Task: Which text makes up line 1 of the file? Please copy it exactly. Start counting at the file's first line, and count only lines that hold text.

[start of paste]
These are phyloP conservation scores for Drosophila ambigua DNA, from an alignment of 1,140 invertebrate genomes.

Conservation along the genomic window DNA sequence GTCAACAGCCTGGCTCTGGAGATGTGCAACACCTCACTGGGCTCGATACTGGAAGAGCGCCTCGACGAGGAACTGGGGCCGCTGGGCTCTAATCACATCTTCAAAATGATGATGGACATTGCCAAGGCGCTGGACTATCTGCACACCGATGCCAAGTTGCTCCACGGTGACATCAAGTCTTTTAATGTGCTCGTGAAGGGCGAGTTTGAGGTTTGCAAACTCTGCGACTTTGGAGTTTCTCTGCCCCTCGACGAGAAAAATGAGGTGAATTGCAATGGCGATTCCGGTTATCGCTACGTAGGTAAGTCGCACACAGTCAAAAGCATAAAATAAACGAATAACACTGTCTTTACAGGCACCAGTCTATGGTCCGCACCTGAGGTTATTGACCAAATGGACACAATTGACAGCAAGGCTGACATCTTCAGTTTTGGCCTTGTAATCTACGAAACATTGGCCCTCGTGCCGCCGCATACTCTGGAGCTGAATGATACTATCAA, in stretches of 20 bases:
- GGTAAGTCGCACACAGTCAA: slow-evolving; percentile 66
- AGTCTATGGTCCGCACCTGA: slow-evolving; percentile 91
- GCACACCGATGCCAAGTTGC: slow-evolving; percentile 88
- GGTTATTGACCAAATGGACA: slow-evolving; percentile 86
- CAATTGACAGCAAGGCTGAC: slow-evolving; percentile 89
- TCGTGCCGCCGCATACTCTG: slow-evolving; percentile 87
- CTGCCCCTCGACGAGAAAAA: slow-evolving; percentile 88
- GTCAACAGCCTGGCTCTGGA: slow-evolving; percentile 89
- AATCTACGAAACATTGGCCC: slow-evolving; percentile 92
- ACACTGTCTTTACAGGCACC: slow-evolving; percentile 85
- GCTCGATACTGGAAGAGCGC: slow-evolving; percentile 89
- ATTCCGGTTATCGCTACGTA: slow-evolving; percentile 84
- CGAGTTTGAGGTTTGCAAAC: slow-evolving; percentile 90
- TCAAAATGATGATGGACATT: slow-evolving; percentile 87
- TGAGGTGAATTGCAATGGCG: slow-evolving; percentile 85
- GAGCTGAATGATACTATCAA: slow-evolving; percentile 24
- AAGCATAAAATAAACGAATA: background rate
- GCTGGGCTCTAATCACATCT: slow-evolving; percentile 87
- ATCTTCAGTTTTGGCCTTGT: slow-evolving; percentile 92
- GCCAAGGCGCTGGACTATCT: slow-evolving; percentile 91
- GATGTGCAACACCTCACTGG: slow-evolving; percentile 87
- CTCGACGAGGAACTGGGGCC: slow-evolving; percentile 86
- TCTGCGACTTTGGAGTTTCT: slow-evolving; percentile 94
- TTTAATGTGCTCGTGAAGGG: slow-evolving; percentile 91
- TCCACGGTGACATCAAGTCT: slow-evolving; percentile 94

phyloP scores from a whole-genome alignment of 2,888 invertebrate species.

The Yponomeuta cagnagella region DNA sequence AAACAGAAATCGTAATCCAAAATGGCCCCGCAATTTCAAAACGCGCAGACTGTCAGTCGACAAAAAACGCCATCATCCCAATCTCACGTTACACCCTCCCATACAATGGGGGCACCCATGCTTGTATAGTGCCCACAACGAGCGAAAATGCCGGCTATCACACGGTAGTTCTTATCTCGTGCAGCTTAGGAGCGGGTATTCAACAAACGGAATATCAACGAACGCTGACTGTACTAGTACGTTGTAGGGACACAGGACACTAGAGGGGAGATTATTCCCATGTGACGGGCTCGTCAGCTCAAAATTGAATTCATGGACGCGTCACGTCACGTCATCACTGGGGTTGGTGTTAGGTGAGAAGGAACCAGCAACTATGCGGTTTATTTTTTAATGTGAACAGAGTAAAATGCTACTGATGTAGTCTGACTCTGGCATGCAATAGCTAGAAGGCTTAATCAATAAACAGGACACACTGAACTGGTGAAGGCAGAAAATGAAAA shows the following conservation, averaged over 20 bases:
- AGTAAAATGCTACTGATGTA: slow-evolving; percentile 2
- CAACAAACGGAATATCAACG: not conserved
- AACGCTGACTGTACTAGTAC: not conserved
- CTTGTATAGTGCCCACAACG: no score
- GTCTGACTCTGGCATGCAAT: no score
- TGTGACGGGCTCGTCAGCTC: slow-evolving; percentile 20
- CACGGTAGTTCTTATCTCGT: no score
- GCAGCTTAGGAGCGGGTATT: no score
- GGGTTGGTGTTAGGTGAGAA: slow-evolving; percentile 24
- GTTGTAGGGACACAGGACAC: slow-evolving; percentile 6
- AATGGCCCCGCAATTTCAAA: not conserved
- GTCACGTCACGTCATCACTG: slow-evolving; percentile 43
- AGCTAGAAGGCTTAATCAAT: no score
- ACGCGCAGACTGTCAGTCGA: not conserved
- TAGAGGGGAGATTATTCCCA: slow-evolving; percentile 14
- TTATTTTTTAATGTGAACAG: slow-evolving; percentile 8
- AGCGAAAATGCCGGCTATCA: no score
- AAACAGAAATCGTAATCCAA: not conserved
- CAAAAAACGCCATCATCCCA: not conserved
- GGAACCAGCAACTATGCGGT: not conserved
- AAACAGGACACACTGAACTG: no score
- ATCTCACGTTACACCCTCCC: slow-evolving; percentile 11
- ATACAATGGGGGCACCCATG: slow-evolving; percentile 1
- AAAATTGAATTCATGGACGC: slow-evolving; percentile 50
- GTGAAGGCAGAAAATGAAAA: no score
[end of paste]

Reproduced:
These are phyloP conservation scores for Drosophila ambigua DNA, from an alignment of 1,140 invertebrate genomes.